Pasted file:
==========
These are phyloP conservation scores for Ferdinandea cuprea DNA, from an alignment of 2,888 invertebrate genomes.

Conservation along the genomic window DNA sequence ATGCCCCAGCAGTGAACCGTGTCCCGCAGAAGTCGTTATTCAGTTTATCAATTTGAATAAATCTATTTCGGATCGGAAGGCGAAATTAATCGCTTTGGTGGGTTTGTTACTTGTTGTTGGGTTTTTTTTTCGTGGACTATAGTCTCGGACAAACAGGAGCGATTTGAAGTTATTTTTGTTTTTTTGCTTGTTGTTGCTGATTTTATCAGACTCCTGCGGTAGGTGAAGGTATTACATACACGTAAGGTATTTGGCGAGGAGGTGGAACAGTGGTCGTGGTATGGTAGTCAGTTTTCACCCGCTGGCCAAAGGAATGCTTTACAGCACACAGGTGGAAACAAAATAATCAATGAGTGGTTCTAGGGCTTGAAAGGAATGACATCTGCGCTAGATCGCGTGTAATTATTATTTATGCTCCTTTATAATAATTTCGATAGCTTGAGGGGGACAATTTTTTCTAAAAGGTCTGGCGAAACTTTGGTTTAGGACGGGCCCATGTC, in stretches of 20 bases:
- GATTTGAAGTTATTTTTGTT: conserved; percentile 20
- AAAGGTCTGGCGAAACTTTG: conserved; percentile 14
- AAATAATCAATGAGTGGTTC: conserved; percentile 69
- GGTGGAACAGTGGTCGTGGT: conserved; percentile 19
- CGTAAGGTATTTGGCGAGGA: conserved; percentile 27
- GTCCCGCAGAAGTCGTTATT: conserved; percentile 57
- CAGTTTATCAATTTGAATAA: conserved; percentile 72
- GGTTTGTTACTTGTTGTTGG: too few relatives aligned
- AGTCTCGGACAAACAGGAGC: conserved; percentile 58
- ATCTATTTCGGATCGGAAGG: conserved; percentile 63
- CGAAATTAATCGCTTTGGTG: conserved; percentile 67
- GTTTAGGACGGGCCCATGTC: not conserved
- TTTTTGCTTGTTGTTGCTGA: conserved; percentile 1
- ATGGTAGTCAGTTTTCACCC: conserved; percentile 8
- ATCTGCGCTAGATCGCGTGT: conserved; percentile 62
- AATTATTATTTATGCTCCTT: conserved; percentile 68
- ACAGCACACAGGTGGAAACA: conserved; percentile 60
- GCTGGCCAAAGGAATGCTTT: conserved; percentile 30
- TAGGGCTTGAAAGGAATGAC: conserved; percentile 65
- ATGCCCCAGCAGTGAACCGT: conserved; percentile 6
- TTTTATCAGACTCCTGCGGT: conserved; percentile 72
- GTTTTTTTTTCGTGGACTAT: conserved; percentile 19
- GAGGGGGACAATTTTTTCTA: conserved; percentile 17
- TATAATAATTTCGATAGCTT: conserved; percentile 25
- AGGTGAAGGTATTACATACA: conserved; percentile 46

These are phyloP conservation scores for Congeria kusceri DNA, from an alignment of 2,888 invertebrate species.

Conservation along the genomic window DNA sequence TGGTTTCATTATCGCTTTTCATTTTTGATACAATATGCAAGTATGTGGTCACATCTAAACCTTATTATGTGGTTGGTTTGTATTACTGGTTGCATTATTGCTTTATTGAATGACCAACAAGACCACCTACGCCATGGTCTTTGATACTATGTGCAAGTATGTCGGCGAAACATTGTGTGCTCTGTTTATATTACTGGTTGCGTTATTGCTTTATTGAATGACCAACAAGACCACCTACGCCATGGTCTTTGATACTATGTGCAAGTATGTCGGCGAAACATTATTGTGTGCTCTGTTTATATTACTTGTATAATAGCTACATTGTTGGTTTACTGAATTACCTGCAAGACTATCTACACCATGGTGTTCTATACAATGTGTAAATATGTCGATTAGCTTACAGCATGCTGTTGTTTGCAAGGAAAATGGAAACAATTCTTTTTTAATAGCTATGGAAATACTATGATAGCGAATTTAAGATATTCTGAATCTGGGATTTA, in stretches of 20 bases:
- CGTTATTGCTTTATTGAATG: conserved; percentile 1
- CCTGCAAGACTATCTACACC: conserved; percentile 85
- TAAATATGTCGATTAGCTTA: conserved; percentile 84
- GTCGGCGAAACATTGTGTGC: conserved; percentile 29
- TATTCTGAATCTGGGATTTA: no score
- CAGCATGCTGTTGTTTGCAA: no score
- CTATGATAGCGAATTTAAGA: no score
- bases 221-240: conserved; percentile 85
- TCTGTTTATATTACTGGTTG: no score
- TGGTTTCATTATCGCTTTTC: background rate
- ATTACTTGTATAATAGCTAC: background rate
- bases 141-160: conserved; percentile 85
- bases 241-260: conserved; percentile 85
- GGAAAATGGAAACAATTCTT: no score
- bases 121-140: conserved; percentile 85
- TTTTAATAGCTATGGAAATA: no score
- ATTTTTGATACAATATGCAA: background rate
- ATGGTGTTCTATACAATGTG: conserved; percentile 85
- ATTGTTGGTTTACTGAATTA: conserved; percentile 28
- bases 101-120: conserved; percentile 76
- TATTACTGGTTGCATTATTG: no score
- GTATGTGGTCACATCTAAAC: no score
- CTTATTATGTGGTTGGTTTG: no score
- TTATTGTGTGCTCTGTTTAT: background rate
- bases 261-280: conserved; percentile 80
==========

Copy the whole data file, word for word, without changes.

These are phyloP conservation scores for Ferdinandea cuprea DNA, from an alignment of 2,888 invertebrate genomes.

Conservation along the genomic window DNA sequence ATGCCCCAGCAGTGAACCGTGTCCCGCAGAAGTCGTTATTCAGTTTATCAATTTGAATAAATCTATTTCGGATCGGAAGGCGAAATTAATCGCTTTGGTGGGTTTGTTACTTGTTGTTGGGTTTTTTTTTCGTGGACTATAGTCTCGGACAAACAGGAGCGATTTGAAGTTATTTTTGTTTTTTTGCTTGTTGTTGCTGATTTTATCAGACTCCTGCGGTAGGTGAAGGTATTACATACACGTAAGGTATTTGGCGAGGAGGTGGAACAGTGGTCGTGGTATGGTAGTCAGTTTTCACCCGCTGGCCAAAGGAATGCTTTACAGCACACAGGTGGAAACAAAATAATCAATGAGTGGTTCTAGGGCTTGAAAGGAATGACATCTGCGCTAGATCGCGTGTAATTATTATTTATGCTCCTTTATAATAATTTCGATAGCTTGAGGGGGACAATTTTTTCTAAAAGGTCTGGCGAAACTTTGGTTTAGGACGGGCCCATGTC, in stretches of 20 bases:
- GATTTGAAGTTATTTTTGTT: conserved; percentile 20
- AAAGGTCTGGCGAAACTTTG: conserved; percentile 14
- AAATAATCAATGAGTGGTTC: conserved; percentile 69
- GGTGGAACAGTGGTCGTGGT: conserved; percentile 19
- CGTAAGGTATTTGGCGAGGA: conserved; percentile 27
- GTCCCGCAGAAGTCGTTATT: conserved; percentile 57
- CAGTTTATCAATTTGAATAA: conserved; percentile 72
- GGTTTGTTACTTGTTGTTGG: too few relatives aligned
- AGTCTCGGACAAACAGGAGC: conserved; percentile 58
- ATCTATTTCGGATCGGAAGG: conserved; percentile 63
- CGAAATTAATCGCTTTGGTG: conserved; percentile 67
- GTTTAGGACGGGCCCATGTC: not conserved
- TTTTTGCTTGTTGTTGCTGA: conserved; percentile 1
- ATGGTAGTCAGTTTTCACCC: conserved; percentile 8
- ATCTGCGCTAGATCGCGTGT: conserved; percentile 62
- AATTATTATTTATGCTCCTT: conserved; percentile 68
- ACAGCACACAGGTGGAAACA: conserved; percentile 60
- GCTGGCCAAAGGAATGCTTT: conserved; percentile 30
- TAGGGCTTGAAAGGAATGAC: conserved; percentile 65
- ATGCCCCAGCAGTGAACCGT: conserved; percentile 6
- TTTTATCAGACTCCTGCGGT: conserved; percentile 72
- GTTTTTTTTTCGTGGACTAT: conserved; percentile 19
- GAGGGGGACAATTTTTTCTA: conserved; percentile 17
- TATAATAATTTCGATAGCTT: conserved; percentile 25
- AGGTGAAGGTATTACATACA: conserved; percentile 46

These are phyloP conservation scores for Congeria kusceri DNA, from an alignment of 2,888 invertebrate species.

Conservation along the genomic window DNA sequence TGGTTTCATTATCGCTTTTCATTTTTGATACAATATGCAAGTATGTGGTCACATCTAAACCTTATTATGTGGTTGGTTTGTATTACTGGTTGCATTATTGCTTTATTGAATGACCAACAAGACCACCTACGCCATGGTCTTTGATACTATGTGCAAGTATGTCGGCGAAACATTGTGTGCTCTGTTTATATTACTGGTTGCGTTATTGCTTTATTGAATGACCAACAAGACCACCTACGCCATGGTCTTTGATACTATGTGCAAGTATGTCGGCGAAACATTATTGTGTGCTCTGTTTATATTACTTGTATAATAGCTACATTGTTGGTTTACTGAATTACCTGCAAGACTATCTACACCATGGTGTTCTATACAATGTGTAAATATGTCGATTAGCTTACAGCATGCTGTTGTTTGCAAGGAAAATGGAAACAATTCTTTTTTAATAGCTATGGAAATACTATGATAGCGAATTTAAGATATTCTGAATCTGGGATTTA, in stretches of 20 bases:
- CGTTATTGCTTTATTGAATG: conserved; percentile 1
- CCTGCAAGACTATCTACACC: conserved; percentile 85
- TAAATATGTCGATTAGCTTA: conserved; percentile 84
- GTCGGCGAAACATTGTGTGC: conserved; percentile 29
- TATTCTGAATCTGGGATTTA: no score
- CAGCATGCTGTTGTTTGCAA: no score
- CTATGATAGCGAATTTAAGA: no score
- bases 221-240: conserved; percentile 85
- TCTGTTTATATTACTGGTTG: no score
- TGGTTTCATTATCGCTTTTC: background rate
- ATTACTTGTATAATAGCTAC: background rate
- bases 141-160: conserved; percentile 85
- bases 241-260: conserved; percentile 85
- GGAAAATGGAAACAATTCTT: no score
- bases 121-140: conserved; percentile 85
- TTTTAATAGCTATGGAAATA: no score
- ATTTTTGATACAATATGCAA: background rate
- ATGGTGTTCTATACAATGTG: conserved; percentile 85
- ATTGTTGGTTTACTGAATTA: conserved; percentile 28
- bases 101-120: conserved; percentile 76
- TATTACTGGTTGCATTATTG: no score
- GTATGTGGTCACATCTAAAC: no score
- CTTATTATGTGGTTGGTTTG: no score
- TTATTGTGTGCTCTGTTTAT: background rate
- bases 261-280: conserved; percentile 80